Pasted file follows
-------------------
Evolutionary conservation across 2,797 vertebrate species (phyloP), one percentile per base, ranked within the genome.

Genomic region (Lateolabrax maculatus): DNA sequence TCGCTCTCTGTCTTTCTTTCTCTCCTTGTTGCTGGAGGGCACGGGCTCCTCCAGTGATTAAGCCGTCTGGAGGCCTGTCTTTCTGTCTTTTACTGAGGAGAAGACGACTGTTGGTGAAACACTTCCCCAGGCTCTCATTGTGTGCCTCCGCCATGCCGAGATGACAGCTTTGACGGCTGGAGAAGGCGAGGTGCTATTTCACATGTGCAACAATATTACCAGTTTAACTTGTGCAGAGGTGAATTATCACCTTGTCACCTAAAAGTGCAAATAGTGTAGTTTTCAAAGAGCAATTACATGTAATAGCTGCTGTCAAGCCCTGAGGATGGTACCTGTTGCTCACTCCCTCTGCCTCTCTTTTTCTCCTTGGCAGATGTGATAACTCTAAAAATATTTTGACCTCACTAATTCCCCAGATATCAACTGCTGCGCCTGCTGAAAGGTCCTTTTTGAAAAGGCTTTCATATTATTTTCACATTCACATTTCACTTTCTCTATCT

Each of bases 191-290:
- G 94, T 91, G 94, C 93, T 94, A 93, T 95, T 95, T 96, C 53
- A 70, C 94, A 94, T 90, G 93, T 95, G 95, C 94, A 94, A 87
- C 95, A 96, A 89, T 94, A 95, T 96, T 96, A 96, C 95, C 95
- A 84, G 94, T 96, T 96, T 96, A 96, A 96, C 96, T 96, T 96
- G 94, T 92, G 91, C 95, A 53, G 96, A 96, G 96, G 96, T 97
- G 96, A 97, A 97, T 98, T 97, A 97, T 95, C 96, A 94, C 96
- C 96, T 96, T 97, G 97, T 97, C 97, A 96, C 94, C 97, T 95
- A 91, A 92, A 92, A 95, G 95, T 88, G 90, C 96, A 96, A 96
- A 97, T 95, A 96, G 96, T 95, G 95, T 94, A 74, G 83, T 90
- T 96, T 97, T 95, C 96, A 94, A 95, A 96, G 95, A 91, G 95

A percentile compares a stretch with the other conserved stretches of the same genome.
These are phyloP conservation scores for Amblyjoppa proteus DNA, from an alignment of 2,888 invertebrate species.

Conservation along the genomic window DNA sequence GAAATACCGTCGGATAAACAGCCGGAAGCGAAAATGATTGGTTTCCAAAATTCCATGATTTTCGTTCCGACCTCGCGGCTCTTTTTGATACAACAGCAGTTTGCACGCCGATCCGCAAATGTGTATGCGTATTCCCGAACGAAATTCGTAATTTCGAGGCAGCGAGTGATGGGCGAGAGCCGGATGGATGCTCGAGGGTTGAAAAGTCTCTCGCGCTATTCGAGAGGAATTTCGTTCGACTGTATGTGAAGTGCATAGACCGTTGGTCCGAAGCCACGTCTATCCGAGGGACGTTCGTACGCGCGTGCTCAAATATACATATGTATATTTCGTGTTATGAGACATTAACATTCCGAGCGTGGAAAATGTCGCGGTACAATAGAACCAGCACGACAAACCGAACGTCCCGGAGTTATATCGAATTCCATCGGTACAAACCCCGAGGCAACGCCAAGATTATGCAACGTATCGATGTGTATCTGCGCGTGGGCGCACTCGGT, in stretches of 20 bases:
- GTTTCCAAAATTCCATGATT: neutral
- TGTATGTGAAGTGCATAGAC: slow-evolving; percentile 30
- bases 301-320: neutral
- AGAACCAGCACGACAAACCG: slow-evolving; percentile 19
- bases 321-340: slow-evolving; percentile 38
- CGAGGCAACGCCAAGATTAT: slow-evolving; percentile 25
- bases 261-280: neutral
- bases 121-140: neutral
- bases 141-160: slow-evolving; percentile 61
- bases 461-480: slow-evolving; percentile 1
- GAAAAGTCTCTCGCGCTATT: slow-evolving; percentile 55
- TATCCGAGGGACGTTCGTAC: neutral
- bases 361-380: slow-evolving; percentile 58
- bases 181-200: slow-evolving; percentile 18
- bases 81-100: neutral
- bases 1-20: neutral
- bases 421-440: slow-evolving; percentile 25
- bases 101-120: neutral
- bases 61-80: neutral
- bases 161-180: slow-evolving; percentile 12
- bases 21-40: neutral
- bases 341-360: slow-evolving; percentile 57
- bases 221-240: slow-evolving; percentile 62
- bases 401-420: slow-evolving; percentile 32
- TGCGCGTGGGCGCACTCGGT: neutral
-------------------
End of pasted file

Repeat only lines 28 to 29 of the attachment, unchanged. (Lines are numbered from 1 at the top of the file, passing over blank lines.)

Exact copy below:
- TATCCGAGGGACGTTCGTAC: neutral
- bases 361-380: slow-evolving; percentile 58